The truth is that you might need to do less to get him to do more. For many high-functioning moms, this also means getting rid of their own worries about not doing as much with their kids. If this is the case, choose a caring task that is easy for you to give up. You should find this helpful in making the transition. Also, it’s important to remember that delegating tasks is another job that falls on your shoulders. The key is for you to step back totally while keeping in touch.

Change the System Over and Over.

Eve Rodsky spent years talking to couples and collecting data about how they ran their homes for her book Fair Play. She used this information to develop a new way to change how work gets done at home. You can read the book for more information, but the main point is that you and your partner need to work together to set clear expectations for what each of you will do to help care for the house and your kid.

The first step is to be very clear about all the jobs that go into keeping a house running, including taking care of children. The sheer magnitude of the tasks involved in keeping a house in good condition and raising a child can be overwhelming.

Making these lists together can also help you see what the other person is doing, which you might not be able to see right now because you are so busy. The next step is to decide who is in charge of each job so that everyone knows what they are in charge of. You can move toward a more balanced method by making a list of all the tasks and then dividing them up in a way that everyone agrees on.

Acceptance: That’s not right.

I had to co-parent and raise my three kids for years before I could accept an important truth I tell them daily: It’s not fair. When I try to work from home, my kids always bother me, but they don’t do that to my husband. I take care of school forms and doctor’s visits, and he takes care of any home maintenance issues that come up, like changing light bulbs or figuring out how home insurance works after a storm.

My husband and I have come a long way since the years when we were raising young children, and I felt the same way you do. We have found a better mix of who does what around the house, but part of being at peace with it was accepting that it won’t be 50/50. Life and parenting are just too messy for that to be true.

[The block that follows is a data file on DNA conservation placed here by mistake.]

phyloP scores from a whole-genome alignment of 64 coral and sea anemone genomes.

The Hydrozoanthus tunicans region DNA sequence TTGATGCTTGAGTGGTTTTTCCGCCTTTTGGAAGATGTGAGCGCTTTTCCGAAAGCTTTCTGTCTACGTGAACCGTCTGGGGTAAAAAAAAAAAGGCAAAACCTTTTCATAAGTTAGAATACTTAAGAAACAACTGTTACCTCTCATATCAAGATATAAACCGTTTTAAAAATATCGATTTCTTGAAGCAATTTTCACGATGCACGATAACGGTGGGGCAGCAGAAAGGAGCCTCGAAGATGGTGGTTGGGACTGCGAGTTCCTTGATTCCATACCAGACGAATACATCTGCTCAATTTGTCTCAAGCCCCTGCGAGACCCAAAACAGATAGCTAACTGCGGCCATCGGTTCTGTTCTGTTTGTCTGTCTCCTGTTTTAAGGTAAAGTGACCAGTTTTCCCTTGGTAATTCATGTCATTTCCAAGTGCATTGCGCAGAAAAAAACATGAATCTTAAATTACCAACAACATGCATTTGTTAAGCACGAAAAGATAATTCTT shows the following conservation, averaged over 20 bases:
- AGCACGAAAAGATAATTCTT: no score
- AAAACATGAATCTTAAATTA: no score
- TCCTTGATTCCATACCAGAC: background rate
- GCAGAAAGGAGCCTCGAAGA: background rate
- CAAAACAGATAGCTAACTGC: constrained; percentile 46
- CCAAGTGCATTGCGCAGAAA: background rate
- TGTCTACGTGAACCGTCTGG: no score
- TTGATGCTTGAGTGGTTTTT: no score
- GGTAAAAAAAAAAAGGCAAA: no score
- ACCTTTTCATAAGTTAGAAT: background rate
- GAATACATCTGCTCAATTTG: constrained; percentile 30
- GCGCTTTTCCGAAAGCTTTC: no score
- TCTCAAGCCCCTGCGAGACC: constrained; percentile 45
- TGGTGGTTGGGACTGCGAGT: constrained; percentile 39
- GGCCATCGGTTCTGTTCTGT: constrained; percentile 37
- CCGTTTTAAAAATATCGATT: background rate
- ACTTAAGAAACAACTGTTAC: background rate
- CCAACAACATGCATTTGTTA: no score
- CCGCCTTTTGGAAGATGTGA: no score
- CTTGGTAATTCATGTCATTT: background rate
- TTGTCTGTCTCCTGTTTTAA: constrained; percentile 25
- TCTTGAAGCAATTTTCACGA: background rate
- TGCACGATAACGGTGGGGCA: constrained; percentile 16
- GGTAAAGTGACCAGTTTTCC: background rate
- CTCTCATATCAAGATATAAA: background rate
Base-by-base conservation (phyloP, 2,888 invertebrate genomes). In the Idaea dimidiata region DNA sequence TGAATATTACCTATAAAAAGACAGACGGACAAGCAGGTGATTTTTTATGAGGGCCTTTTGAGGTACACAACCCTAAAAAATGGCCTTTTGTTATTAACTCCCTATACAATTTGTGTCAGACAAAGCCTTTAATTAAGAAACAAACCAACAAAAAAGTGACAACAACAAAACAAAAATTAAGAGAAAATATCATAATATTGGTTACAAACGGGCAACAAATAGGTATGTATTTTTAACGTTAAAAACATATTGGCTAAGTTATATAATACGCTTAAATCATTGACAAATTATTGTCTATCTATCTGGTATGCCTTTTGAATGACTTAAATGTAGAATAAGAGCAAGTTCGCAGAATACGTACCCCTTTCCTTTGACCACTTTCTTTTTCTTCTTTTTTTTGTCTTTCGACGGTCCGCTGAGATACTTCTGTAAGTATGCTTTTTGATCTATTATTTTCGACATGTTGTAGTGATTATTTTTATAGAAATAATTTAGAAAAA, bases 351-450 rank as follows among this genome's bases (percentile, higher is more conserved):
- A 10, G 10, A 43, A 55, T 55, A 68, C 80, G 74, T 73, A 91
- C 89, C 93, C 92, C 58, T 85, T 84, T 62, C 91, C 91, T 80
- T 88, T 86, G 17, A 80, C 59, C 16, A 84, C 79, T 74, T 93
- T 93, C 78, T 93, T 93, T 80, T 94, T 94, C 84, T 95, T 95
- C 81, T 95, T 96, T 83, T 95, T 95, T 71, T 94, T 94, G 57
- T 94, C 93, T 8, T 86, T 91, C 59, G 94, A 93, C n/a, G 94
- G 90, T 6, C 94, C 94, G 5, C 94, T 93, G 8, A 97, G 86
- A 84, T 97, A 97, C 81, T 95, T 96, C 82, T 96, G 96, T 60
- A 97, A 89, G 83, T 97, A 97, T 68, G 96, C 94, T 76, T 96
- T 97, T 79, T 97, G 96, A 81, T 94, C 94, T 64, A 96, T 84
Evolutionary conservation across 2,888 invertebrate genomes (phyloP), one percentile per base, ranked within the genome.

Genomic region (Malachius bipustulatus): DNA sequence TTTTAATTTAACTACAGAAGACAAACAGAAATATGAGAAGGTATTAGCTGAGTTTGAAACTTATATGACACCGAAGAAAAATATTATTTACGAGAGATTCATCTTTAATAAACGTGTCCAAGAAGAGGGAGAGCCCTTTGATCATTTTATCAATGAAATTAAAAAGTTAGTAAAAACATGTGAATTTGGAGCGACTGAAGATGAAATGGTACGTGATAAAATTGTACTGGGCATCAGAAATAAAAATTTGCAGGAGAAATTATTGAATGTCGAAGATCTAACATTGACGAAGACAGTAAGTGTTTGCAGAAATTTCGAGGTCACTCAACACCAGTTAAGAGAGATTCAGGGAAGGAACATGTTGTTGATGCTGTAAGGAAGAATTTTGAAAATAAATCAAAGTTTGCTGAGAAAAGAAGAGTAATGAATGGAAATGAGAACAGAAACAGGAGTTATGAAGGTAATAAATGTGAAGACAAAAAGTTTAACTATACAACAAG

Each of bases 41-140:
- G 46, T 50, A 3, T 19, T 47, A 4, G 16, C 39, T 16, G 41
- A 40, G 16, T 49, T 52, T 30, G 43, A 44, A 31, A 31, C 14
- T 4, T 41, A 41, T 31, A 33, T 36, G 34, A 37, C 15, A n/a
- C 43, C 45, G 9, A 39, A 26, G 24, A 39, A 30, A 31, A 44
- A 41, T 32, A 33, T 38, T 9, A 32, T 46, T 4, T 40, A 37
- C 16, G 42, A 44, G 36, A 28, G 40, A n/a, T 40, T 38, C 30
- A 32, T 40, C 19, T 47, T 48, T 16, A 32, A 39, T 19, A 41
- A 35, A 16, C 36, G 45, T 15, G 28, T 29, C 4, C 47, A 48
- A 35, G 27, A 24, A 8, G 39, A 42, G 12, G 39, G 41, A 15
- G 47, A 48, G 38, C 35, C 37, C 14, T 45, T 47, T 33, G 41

The key for you might be to find ways to share different responsibilities in a way that makes you both happy, not to look at every job and keep score. It may not always look like 50/50, but finding a method that works for both of you can make a huge difference in how much you have to do.


You’ve only been parents for two years, so you’re also at a stage where you’re a bit like kids. As you learn this new, difficult set of skills, you can and should throw some grown-up tantrums.

But the best way to keep building confidence and even a little bit of calm is to keep having tough talks with each other in a loving, respectful way that focuses on listening. Keep looking for new ways to make it work better, and accept that there will be some chaos and imbalance. Parenting is like a seesaw that always tips in one direction or another. If you keep working at it, though, you can at least enjoy the ride together.

And remember, you don’t have to do this by yourself, and it’s not your job to “fix” the way your partner acts. Don’t hesitate to ask a qualified counselor or therapist for help if you can. They can help you both find your way. Parenting is hard, and too many moms think they have to do everything themselves, but I promise you, there is help out there.

Meaningful articles you might like: Parenting Techniques for the Busy Mom, 19 Podcasts About Parenting That You Won’t Want to Miss, What Can I Do If I Disagree With My Partner’s Parenting